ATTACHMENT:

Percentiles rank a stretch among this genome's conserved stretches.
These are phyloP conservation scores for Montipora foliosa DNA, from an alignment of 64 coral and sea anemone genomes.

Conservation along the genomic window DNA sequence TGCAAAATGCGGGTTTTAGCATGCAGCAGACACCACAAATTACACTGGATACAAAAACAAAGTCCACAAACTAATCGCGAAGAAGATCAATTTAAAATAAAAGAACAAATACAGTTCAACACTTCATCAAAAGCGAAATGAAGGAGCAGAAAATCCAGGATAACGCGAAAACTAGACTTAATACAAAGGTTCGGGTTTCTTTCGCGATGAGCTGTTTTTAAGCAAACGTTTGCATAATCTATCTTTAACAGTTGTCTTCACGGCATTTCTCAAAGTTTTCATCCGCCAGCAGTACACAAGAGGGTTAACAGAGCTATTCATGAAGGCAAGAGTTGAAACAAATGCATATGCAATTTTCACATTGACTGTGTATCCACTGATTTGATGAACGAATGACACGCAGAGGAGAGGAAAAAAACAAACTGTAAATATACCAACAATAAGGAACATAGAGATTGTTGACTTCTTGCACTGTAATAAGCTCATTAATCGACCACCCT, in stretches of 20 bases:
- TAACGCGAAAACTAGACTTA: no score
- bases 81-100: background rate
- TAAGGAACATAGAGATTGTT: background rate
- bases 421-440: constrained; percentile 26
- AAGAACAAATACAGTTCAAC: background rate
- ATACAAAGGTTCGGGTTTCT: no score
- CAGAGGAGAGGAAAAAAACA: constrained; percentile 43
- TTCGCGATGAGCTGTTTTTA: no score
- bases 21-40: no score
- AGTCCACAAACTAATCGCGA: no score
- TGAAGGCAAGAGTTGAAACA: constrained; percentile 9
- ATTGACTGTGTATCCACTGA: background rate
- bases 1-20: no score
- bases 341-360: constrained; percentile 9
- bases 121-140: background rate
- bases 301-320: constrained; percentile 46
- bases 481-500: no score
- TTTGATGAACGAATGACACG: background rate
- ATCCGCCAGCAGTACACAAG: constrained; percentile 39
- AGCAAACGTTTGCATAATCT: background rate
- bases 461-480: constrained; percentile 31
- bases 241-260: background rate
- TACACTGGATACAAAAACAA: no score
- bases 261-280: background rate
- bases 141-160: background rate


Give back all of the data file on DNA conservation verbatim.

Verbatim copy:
Percentiles rank a stretch among this genome's conserved stretches.
These are phyloP conservation scores for Montipora foliosa DNA, from an alignment of 64 coral and sea anemone genomes.

Conservation along the genomic window DNA sequence TGCAAAATGCGGGTTTTAGCATGCAGCAGACACCACAAATTACACTGGATACAAAAACAAAGTCCACAAACTAATCGCGAAGAAGATCAATTTAAAATAAAAGAACAAATACAGTTCAACACTTCATCAAAAGCGAAATGAAGGAGCAGAAAATCCAGGATAACGCGAAAACTAGACTTAATACAAAGGTTCGGGTTTCTTTCGCGATGAGCTGTTTTTAAGCAAACGTTTGCATAATCTATCTTTAACAGTTGTCTTCACGGCATTTCTCAAAGTTTTCATCCGCCAGCAGTACACAAGAGGGTTAACAGAGCTATTCATGAAGGCAAGAGTTGAAACAAATGCATATGCAATTTTCACATTGACTGTGTATCCACTGATTTGATGAACGAATGACACGCAGAGGAGAGGAAAAAAACAAACTGTAAATATACCAACAATAAGGAACATAGAGATTGTTGACTTCTTGCACTGTAATAAGCTCATTAATCGACCACCCT, in stretches of 20 bases:
- TAACGCGAAAACTAGACTTA: no score
- bases 81-100: background rate
- TAAGGAACATAGAGATTGTT: background rate
- bases 421-440: constrained; percentile 26
- AAGAACAAATACAGTTCAAC: background rate
- ATACAAAGGTTCGGGTTTCT: no score
- CAGAGGAGAGGAAAAAAACA: constrained; percentile 43
- TTCGCGATGAGCTGTTTTTA: no score
- bases 21-40: no score
- AGTCCACAAACTAATCGCGA: no score
- TGAAGGCAAGAGTTGAAACA: constrained; percentile 9
- ATTGACTGTGTATCCACTGA: background rate
- bases 1-20: no score
- bases 341-360: constrained; percentile 9
- bases 121-140: background rate
- bases 301-320: constrained; percentile 46
- bases 481-500: no score
- TTTGATGAACGAATGACACG: background rate
- ATCCGCCAGCAGTACACAAG: constrained; percentile 39
- AGCAAACGTTTGCATAATCT: background rate
- bases 461-480: constrained; percentile 31
- bases 241-260: background rate
- TACACTGGATACAAAAACAA: no score
- bases 261-280: background rate
- bases 141-160: background rate